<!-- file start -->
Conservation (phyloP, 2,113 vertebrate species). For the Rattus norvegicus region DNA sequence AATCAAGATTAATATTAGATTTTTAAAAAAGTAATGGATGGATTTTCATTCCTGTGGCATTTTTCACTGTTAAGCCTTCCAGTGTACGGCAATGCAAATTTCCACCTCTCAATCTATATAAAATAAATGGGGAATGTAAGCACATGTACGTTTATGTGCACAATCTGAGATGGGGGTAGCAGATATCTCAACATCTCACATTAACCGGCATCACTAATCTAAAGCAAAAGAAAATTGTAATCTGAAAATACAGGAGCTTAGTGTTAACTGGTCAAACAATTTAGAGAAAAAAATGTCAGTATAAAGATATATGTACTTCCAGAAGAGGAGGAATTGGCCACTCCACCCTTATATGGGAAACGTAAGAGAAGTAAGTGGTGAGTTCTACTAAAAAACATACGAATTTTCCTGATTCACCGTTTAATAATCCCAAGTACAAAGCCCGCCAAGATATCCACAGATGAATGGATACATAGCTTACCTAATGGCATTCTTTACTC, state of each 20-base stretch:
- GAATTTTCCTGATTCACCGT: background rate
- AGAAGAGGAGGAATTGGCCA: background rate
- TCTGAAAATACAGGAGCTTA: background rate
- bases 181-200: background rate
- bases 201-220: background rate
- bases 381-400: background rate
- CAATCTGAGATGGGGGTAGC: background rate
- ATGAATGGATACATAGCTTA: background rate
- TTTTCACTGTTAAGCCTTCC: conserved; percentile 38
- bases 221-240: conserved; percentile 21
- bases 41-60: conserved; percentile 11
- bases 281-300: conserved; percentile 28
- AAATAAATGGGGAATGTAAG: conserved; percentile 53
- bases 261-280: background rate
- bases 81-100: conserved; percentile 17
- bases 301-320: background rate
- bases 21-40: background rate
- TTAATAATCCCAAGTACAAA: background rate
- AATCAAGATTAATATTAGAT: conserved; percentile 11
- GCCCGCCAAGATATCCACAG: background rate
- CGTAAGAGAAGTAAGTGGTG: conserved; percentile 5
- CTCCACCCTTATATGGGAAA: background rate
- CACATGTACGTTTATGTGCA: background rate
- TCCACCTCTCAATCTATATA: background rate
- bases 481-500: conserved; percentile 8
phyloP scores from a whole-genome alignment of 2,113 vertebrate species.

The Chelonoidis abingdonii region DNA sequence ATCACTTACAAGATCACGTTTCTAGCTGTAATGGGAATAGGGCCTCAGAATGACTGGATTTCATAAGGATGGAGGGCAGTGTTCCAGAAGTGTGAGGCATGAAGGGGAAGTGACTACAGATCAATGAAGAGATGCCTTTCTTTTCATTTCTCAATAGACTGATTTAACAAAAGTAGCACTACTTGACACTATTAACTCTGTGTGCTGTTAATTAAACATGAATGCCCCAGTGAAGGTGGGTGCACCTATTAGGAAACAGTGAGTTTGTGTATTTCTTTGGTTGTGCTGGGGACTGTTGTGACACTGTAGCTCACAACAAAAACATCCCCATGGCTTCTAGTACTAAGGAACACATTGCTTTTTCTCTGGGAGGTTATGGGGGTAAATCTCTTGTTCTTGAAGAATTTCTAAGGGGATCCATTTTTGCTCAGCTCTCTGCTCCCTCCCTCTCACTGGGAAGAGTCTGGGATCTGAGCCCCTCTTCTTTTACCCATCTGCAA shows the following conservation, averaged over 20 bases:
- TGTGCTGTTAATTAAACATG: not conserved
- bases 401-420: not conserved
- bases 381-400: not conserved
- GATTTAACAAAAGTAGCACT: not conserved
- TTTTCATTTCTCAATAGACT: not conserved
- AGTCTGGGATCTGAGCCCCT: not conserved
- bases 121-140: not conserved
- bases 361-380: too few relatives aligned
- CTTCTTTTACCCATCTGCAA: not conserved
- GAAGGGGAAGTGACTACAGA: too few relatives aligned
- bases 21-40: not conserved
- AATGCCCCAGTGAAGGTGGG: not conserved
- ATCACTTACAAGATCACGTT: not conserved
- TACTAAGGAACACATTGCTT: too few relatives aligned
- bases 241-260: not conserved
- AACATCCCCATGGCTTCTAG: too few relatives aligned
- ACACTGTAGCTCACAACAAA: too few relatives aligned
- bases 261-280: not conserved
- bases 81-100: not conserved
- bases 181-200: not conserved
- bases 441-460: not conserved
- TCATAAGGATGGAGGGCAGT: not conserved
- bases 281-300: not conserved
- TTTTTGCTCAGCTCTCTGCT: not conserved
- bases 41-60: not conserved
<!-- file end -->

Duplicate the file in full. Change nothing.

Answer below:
Conservation (phyloP, 2,113 vertebrate species). For the Rattus norvegicus region DNA sequence AATCAAGATTAATATTAGATTTTTAAAAAAGTAATGGATGGATTTTCATTCCTGTGGCATTTTTCACTGTTAAGCCTTCCAGTGTACGGCAATGCAAATTTCCACCTCTCAATCTATATAAAATAAATGGGGAATGTAAGCACATGTACGTTTATGTGCACAATCTGAGATGGGGGTAGCAGATATCTCAACATCTCACATTAACCGGCATCACTAATCTAAAGCAAAAGAAAATTGTAATCTGAAAATACAGGAGCTTAGTGTTAACTGGTCAAACAATTTAGAGAAAAAAATGTCAGTATAAAGATATATGTACTTCCAGAAGAGGAGGAATTGGCCACTCCACCCTTATATGGGAAACGTAAGAGAAGTAAGTGGTGAGTTCTACTAAAAAACATACGAATTTTCCTGATTCACCGTTTAATAATCCCAAGTACAAAGCCCGCCAAGATATCCACAGATGAATGGATACATAGCTTACCTAATGGCATTCTTTACTC, state of each 20-base stretch:
- GAATTTTCCTGATTCACCGT: background rate
- AGAAGAGGAGGAATTGGCCA: background rate
- TCTGAAAATACAGGAGCTTA: background rate
- bases 181-200: background rate
- bases 201-220: background rate
- bases 381-400: background rate
- CAATCTGAGATGGGGGTAGC: background rate
- ATGAATGGATACATAGCTTA: background rate
- TTTTCACTGTTAAGCCTTCC: conserved; percentile 38
- bases 221-240: conserved; percentile 21
- bases 41-60: conserved; percentile 11
- bases 281-300: conserved; percentile 28
- AAATAAATGGGGAATGTAAG: conserved; percentile 53
- bases 261-280: background rate
- bases 81-100: conserved; percentile 17
- bases 301-320: background rate
- bases 21-40: background rate
- TTAATAATCCCAAGTACAAA: background rate
- AATCAAGATTAATATTAGAT: conserved; percentile 11
- GCCCGCCAAGATATCCACAG: background rate
- CGTAAGAGAAGTAAGTGGTG: conserved; percentile 5
- CTCCACCCTTATATGGGAAA: background rate
- CACATGTACGTTTATGTGCA: background rate
- TCCACCTCTCAATCTATATA: background rate
- bases 481-500: conserved; percentile 8
phyloP scores from a whole-genome alignment of 2,113 vertebrate species.

The Chelonoidis abingdonii region DNA sequence ATCACTTACAAGATCACGTTTCTAGCTGTAATGGGAATAGGGCCTCAGAATGACTGGATTTCATAAGGATGGAGGGCAGTGTTCCAGAAGTGTGAGGCATGAAGGGGAAGTGACTACAGATCAATGAAGAGATGCCTTTCTTTTCATTTCTCAATAGACTGATTTAACAAAAGTAGCACTACTTGACACTATTAACTCTGTGTGCTGTTAATTAAACATGAATGCCCCAGTGAAGGTGGGTGCACCTATTAGGAAACAGTGAGTTTGTGTATTTCTTTGGTTGTGCTGGGGACTGTTGTGACACTGTAGCTCACAACAAAAACATCCCCATGGCTTCTAGTACTAAGGAACACATTGCTTTTTCTCTGGGAGGTTATGGGGGTAAATCTCTTGTTCTTGAAGAATTTCTAAGGGGATCCATTTTTGCTCAGCTCTCTGCTCCCTCCCTCTCACTGGGAAGAGTCTGGGATCTGAGCCCCTCTTCTTTTACCCATCTGCAA shows the following conservation, averaged over 20 bases:
- TGTGCTGTTAATTAAACATG: not conserved
- bases 401-420: not conserved
- bases 381-400: not conserved
- GATTTAACAAAAGTAGCACT: not conserved
- TTTTCATTTCTCAATAGACT: not conserved
- AGTCTGGGATCTGAGCCCCT: not conserved
- bases 121-140: not conserved
- bases 361-380: too few relatives aligned
- CTTCTTTTACCCATCTGCAA: not conserved
- GAAGGGGAAGTGACTACAGA: too few relatives aligned
- bases 21-40: not conserved
- AATGCCCCAGTGAAGGTGGG: not conserved
- ATCACTTACAAGATCACGTT: not conserved
- TACTAAGGAACACATTGCTT: too few relatives aligned
- bases 241-260: not conserved
- AACATCCCCATGGCTTCTAG: too few relatives aligned
- ACACTGTAGCTCACAACAAA: too few relatives aligned
- bases 261-280: not conserved
- bases 81-100: not conserved
- bases 181-200: not conserved
- bases 441-460: not conserved
- TCATAAGGATGGAGGGCAGT: not conserved
- bases 281-300: not conserved
- TTTTTGCTCAGCTCTCTGCT: not conserved
- bases 41-60: not conserved